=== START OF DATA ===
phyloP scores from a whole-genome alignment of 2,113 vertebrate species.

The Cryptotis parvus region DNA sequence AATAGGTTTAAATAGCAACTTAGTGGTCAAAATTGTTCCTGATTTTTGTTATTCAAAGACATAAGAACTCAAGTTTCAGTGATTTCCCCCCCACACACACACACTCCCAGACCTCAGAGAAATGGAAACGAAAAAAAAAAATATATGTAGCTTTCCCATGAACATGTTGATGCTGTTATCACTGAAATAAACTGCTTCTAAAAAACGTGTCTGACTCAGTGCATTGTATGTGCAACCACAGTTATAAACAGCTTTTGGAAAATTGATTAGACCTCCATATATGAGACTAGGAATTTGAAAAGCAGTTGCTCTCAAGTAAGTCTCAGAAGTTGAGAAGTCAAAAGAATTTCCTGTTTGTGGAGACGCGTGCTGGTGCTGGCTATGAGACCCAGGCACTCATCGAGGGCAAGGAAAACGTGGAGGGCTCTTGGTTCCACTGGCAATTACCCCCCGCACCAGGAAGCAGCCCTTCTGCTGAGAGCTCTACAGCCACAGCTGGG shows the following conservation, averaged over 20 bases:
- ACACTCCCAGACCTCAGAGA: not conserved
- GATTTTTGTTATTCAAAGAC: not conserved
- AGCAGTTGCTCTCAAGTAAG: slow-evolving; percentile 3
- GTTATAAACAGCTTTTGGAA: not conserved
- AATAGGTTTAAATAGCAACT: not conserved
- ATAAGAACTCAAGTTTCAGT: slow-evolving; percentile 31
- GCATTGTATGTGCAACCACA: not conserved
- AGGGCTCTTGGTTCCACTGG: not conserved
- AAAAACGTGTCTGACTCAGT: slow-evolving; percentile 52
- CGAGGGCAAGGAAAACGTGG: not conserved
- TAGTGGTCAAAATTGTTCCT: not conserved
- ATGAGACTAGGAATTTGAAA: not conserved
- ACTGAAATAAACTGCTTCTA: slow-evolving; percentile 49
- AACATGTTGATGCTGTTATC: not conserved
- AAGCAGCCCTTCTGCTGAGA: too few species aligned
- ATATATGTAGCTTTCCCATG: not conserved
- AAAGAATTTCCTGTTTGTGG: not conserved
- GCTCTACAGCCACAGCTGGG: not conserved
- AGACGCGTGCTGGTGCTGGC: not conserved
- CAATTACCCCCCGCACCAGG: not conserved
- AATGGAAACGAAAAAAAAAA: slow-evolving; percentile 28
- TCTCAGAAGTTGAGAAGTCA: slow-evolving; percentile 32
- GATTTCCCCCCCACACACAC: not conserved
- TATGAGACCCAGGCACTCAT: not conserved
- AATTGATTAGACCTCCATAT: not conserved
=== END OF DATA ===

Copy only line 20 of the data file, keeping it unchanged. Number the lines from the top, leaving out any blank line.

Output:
- GCTCTACAGCCACAGCTGGG: not conserved